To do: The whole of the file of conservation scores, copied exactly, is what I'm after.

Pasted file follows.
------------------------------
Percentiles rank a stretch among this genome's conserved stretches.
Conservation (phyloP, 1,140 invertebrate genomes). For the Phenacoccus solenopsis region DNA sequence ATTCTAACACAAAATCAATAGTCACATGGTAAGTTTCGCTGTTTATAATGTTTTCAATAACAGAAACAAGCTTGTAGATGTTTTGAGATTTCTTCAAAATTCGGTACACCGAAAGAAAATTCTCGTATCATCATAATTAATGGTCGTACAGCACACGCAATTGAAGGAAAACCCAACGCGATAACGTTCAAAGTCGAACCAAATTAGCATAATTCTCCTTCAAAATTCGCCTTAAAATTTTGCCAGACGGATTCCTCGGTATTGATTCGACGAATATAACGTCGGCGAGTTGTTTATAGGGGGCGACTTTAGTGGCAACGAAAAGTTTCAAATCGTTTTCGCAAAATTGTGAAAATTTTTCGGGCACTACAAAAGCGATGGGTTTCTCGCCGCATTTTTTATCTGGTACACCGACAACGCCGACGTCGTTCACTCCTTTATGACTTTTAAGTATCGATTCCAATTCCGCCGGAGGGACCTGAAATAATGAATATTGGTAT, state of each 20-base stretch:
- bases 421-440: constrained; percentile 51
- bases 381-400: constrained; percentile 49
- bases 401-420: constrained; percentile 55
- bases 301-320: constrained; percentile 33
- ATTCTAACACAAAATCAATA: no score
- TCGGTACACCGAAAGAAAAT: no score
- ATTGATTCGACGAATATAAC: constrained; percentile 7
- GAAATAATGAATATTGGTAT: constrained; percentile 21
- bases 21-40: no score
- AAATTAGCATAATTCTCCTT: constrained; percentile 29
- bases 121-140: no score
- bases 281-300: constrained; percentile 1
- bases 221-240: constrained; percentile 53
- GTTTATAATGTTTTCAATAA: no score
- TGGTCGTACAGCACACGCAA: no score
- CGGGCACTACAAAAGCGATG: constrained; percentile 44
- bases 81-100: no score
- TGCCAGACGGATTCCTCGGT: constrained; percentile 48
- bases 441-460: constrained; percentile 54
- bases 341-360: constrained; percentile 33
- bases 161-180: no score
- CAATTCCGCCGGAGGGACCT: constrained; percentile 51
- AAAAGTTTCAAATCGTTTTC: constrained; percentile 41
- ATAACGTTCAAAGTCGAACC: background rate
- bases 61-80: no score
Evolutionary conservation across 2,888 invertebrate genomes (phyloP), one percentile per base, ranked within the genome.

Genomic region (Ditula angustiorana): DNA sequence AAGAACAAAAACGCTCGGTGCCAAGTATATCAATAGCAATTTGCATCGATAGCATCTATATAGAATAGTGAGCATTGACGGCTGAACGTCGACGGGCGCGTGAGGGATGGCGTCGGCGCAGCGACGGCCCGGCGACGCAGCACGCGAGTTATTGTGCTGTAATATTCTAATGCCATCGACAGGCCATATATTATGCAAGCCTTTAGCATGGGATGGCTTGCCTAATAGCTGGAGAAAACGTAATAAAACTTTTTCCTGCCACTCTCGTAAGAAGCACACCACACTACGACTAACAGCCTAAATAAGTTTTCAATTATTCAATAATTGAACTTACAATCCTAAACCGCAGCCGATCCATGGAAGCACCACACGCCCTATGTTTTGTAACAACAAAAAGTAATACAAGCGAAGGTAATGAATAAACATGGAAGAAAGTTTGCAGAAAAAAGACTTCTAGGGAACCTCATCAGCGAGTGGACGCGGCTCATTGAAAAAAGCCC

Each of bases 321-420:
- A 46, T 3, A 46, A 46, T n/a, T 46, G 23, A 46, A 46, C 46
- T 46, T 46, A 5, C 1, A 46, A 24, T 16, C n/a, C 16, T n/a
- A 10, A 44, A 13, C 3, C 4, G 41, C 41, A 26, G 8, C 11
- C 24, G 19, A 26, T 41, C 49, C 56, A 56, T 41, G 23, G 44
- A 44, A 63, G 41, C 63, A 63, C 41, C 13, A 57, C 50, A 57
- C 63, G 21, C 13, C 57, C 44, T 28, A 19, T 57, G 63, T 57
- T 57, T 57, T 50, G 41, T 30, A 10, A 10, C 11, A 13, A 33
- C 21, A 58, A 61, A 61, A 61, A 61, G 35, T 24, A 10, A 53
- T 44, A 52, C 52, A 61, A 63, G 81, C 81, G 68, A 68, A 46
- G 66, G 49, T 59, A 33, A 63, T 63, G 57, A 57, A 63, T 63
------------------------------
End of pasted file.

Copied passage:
Percentiles rank a stretch among this genome's conserved stretches.
Conservation (phyloP, 1,140 invertebrate genomes). For the Phenacoccus solenopsis region DNA sequence ATTCTAACACAAAATCAATAGTCACATGGTAAGTTTCGCTGTTTATAATGTTTTCAATAACAGAAACAAGCTTGTAGATGTTTTGAGATTTCTTCAAAATTCGGTACACCGAAAGAAAATTCTCGTATCATCATAATTAATGGTCGTACAGCACACGCAATTGAAGGAAAACCCAACGCGATAACGTTCAAAGTCGAACCAAATTAGCATAATTCTCCTTCAAAATTCGCCTTAAAATTTTGCCAGACGGATTCCTCGGTATTGATTCGACGAATATAACGTCGGCGAGTTGTTTATAGGGGGCGACTTTAGTGGCAACGAAAAGTTTCAAATCGTTTTCGCAAAATTGTGAAAATTTTTCGGGCACTACAAAAGCGATGGGTTTCTCGCCGCATTTTTTATCTGGTACACCGACAACGCCGACGTCGTTCACTCCTTTATGACTTTTAAGTATCGATTCCAATTCCGCCGGAGGGACCTGAAATAATGAATATTGGTAT, state of each 20-base stretch:
- bases 421-440: constrained; percentile 51
- bases 381-400: constrained; percentile 49
- bases 401-420: constrained; percentile 55
- bases 301-320: constrained; percentile 33
- ATTCTAACACAAAATCAATA: no score
- TCGGTACACCGAAAGAAAAT: no score
- ATTGATTCGACGAATATAAC: constrained; percentile 7
- GAAATAATGAATATTGGTAT: constrained; percentile 21
- bases 21-40: no score
- AAATTAGCATAATTCTCCTT: constrained; percentile 29
- bases 121-140: no score
- bases 281-300: constrained; percentile 1
- bases 221-240: constrained; percentile 53
- GTTTATAATGTTTTCAATAA: no score
- TGGTCGTACAGCACACGCAA: no score
- CGGGCACTACAAAAGCGATG: constrained; percentile 44
- bases 81-100: no score
- TGCCAGACGGATTCCTCGGT: constrained; percentile 48
- bases 441-460: constrained; percentile 54
- bases 341-360: constrained; percentile 33
- bases 161-180: no score
- CAATTCCGCCGGAGGGACCT: constrained; percentile 51
- AAAAGTTTCAAATCGTTTTC: constrained; percentile 41
- ATAACGTTCAAAGTCGAACC: background rate
- bases 61-80: no score
Evolutionary conservation across 2,888 invertebrate genomes (phyloP), one percentile per base, ranked within the genome.

Genomic region (Ditula angustiorana): DNA sequence AAGAACAAAAACGCTCGGTGCCAAGTATATCAATAGCAATTTGCATCGATAGCATCTATATAGAATAGTGAGCATTGACGGCTGAACGTCGACGGGCGCGTGAGGGATGGCGTCGGCGCAGCGACGGCCCGGCGACGCAGCACGCGAGTTATTGTGCTGTAATATTCTAATGCCATCGACAGGCCATATATTATGCAAGCCTTTAGCATGGGATGGCTTGCCTAATAGCTGGAGAAAACGTAATAAAACTTTTTCCTGCCACTCTCGTAAGAAGCACACCACACTACGACTAACAGCCTAAATAAGTTTTCAATTATTCAATAATTGAACTTACAATCCTAAACCGCAGCCGATCCATGGAAGCACCACACGCCCTATGTTTTGTAACAACAAAAAGTAATACAAGCGAAGGTAATGAATAAACATGGAAGAAAGTTTGCAGAAAAAAGACTTCTAGGGAACCTCATCAGCGAGTGGACGCGGCTCATTGAAAAAAGCCC

Each of bases 321-420:
- A 46, T 3, A 46, A 46, T n/a, T 46, G 23, A 46, A 46, C 46
- T 46, T 46, A 5, C 1, A 46, A 24, T 16, C n/a, C 16, T n/a
- A 10, A 44, A 13, C 3, C 4, G 41, C 41, A 26, G 8, C 11
- C 24, G 19, A 26, T 41, C 49, C 56, A 56, T 41, G 23, G 44
- A 44, A 63, G 41, C 63, A 63, C 41, C 13, A 57, C 50, A 57
- C 63, G 21, C 13, C 57, C 44, T 28, A 19, T 57, G 63, T 57
- T 57, T 57, T 50, G 41, T 30, A 10, A 10, C 11, A 13, A 33
- C 21, A 58, A 61, A 61, A 61, A 61, G 35, T 24, A 10, A 53
- T 44, A 52, C 52, A 61, A 63, G 81, C 81, G 68, A 68, A 46
- G 66, G 49, T 59, A 33, A 63, T 63, G 57, A 57, A 63, T 63